Modern versions of wheat have been genetically modified to increase yields, sacrificing a level of nutritional value. (17)  Most of the wheat consumed is refined white flour, so it’s a little different version of the empty calories from added sugar.

Low-carb diets restricting the consumption of grains and other food rich in carbohydrate are the clear front-runners for weight loss and ongoing maintenance. (18)

  1. People Eat More Junk Food

food-spending-smaller

Source: Dr. Stephan Guyenet. Fast Food, Weight Gain and Insulin Resistance.Whole Health Source.

In 1890 people mostly cooked and ate meals at home. Today people frequently eat at restaurants and other situations taking them out of the home more than ever before.

Much of what they’re eating is fast food, and the graph doesn’t even account for processed foods eaten in the home, as opposed to the simple meals people ate a hundred years ago.

These were wholesome foods without chemicals or additives; much of what is sold in stores today is far from natural, and processed foods account for most of the extra calories in the modern diet.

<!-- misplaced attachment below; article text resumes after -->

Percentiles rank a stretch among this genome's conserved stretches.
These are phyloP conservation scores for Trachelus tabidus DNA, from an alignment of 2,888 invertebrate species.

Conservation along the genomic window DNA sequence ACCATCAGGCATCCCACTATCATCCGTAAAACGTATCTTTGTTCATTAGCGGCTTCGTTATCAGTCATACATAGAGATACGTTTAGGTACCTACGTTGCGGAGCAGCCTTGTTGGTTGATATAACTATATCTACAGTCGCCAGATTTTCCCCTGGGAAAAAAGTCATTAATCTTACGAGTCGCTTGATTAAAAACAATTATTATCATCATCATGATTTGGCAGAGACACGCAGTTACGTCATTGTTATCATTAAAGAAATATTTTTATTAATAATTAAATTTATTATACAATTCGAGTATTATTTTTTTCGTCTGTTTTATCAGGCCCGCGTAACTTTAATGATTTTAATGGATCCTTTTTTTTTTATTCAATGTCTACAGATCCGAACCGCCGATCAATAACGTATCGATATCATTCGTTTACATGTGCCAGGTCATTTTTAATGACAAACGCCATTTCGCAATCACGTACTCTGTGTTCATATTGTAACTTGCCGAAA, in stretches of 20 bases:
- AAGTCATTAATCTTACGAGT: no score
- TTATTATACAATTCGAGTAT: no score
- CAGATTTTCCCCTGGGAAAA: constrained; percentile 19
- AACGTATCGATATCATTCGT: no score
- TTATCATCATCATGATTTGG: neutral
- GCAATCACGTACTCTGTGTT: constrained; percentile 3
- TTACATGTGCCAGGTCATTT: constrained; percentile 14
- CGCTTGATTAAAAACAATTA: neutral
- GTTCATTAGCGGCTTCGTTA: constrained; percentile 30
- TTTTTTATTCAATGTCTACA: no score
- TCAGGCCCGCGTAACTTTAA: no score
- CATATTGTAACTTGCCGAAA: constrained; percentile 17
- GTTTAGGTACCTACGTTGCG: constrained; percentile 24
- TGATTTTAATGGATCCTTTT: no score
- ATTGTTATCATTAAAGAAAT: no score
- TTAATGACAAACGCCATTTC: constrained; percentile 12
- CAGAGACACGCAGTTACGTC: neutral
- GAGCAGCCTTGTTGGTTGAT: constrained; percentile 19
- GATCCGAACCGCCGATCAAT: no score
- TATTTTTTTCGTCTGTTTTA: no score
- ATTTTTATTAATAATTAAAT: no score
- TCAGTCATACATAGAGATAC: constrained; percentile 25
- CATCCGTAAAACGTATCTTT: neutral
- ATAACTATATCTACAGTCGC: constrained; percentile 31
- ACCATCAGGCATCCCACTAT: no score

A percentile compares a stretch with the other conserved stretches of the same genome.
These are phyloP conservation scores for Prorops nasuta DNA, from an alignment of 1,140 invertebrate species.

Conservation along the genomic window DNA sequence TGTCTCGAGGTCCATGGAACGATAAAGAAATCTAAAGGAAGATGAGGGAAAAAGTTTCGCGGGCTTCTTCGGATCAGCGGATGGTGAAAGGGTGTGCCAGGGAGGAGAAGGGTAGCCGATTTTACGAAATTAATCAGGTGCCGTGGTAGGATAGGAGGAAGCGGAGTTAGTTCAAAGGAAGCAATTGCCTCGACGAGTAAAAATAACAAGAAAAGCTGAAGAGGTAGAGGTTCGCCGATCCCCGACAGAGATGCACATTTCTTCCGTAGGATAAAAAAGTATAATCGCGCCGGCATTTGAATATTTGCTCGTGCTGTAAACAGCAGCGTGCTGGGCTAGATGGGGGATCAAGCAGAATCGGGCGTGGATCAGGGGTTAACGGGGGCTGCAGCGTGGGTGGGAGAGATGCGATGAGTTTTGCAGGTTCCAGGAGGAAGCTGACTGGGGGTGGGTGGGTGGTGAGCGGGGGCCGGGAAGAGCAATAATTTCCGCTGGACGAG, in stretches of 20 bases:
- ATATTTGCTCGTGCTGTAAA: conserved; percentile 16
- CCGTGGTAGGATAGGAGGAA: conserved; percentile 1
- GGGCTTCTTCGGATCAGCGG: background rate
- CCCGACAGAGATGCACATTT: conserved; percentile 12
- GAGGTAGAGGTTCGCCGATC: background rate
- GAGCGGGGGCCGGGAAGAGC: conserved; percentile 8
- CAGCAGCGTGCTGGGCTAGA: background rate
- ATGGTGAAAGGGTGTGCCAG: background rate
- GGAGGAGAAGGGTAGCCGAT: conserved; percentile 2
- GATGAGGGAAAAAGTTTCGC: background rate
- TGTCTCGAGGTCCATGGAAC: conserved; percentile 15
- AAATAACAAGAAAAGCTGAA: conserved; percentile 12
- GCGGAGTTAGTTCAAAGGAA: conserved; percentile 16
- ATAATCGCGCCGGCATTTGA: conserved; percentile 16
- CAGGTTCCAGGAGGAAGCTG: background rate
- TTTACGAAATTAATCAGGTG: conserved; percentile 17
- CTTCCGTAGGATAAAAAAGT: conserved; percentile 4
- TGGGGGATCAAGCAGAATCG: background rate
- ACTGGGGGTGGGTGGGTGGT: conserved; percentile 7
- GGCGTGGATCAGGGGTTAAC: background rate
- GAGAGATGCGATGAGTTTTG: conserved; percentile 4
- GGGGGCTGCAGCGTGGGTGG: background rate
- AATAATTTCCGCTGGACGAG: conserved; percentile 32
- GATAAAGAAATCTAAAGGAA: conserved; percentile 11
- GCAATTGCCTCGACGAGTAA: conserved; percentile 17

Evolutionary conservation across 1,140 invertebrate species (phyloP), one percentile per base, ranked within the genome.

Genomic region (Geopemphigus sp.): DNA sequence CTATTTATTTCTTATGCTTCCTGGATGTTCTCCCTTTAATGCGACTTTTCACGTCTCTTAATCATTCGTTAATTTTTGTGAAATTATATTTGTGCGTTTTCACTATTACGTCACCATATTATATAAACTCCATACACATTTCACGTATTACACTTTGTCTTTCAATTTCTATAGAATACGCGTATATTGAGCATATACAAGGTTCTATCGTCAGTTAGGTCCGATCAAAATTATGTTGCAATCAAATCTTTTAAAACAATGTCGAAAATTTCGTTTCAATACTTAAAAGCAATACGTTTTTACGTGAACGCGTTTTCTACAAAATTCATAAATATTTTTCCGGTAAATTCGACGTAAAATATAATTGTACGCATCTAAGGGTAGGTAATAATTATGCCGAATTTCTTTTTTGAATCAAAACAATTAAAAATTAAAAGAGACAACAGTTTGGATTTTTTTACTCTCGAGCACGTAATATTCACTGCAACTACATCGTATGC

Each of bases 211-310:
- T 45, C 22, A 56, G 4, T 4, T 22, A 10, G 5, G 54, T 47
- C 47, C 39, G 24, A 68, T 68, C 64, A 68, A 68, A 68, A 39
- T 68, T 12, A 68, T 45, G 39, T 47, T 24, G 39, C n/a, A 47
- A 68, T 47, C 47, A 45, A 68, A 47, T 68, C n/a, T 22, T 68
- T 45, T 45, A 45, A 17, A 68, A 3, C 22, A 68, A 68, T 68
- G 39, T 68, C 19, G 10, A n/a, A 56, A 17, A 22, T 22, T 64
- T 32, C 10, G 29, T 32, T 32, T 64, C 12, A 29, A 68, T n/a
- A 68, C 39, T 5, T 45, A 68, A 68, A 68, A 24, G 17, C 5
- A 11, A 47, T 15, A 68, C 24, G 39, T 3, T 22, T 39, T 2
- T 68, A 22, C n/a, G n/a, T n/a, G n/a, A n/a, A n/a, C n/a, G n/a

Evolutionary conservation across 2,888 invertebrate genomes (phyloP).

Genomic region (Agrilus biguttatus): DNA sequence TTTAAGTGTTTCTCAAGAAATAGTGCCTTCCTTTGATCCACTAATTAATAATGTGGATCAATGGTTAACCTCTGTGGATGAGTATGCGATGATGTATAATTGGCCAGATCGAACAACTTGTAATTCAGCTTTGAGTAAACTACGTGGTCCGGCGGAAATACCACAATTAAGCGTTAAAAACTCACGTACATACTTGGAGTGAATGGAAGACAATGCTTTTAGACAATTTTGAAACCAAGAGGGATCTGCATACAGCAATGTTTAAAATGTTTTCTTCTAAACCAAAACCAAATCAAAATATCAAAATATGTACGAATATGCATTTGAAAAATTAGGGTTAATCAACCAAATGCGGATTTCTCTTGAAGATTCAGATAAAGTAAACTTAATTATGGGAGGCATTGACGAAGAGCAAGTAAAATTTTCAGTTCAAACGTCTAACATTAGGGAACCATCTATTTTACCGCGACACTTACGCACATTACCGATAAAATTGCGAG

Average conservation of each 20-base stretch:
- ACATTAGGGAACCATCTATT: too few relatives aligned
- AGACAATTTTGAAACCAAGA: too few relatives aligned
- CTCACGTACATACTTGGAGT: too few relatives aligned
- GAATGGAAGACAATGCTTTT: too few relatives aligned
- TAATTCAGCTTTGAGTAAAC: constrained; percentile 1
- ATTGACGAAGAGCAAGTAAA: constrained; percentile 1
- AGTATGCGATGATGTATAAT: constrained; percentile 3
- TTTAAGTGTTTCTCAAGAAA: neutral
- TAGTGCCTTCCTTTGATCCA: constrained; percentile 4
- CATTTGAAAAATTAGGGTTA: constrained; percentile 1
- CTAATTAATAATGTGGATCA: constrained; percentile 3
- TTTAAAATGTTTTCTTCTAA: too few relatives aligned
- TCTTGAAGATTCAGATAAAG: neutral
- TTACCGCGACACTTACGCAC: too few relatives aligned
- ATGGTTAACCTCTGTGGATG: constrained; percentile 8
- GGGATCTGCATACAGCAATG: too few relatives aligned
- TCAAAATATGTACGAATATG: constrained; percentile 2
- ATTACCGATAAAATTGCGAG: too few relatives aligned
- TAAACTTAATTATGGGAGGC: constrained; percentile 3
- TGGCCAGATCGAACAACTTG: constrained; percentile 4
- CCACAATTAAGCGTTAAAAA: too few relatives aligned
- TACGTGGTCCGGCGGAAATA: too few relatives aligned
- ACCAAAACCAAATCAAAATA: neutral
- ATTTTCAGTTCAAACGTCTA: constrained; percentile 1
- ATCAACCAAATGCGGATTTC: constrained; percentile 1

1. The Price of Food is at an All-Time Low

food-price-trends-as-percentage-of-disposable-income

Source: Dr. Stephan Guyenet. Why do we Overeat? A Neurobiological Perspective.2014.

The cost of feeding a family occupied about a quarter of disposable income 80 years ago, where now it only requires about 10%.

Here’s the catch: it’s processed food that’s cheap, while real, quality food is so expensive many people can’t afford it. In some areas, it’s not even available. Many grocery stores and convenience stores in poor areas carry only junk food.

This puts people on a low income at a considerable disadvantage when it comes to their health.

  1. Holiday Weight Gain Doesn’t Always Come Off

holiday-weight-gain-in-the-us (1)

Source: Dr. Stephan Guyenet. Why do we Overeat? A Neurobiological Perspective.2014.

Weight gain is usually slow and steady, taking place over a period of years.

But annual gain is uneven, and the holidays are prime time for putting on extra weight.

January is the most popular month for starting a diet, and some people succeed in dropping what they gained in November and December, but all too often some of it never goes away.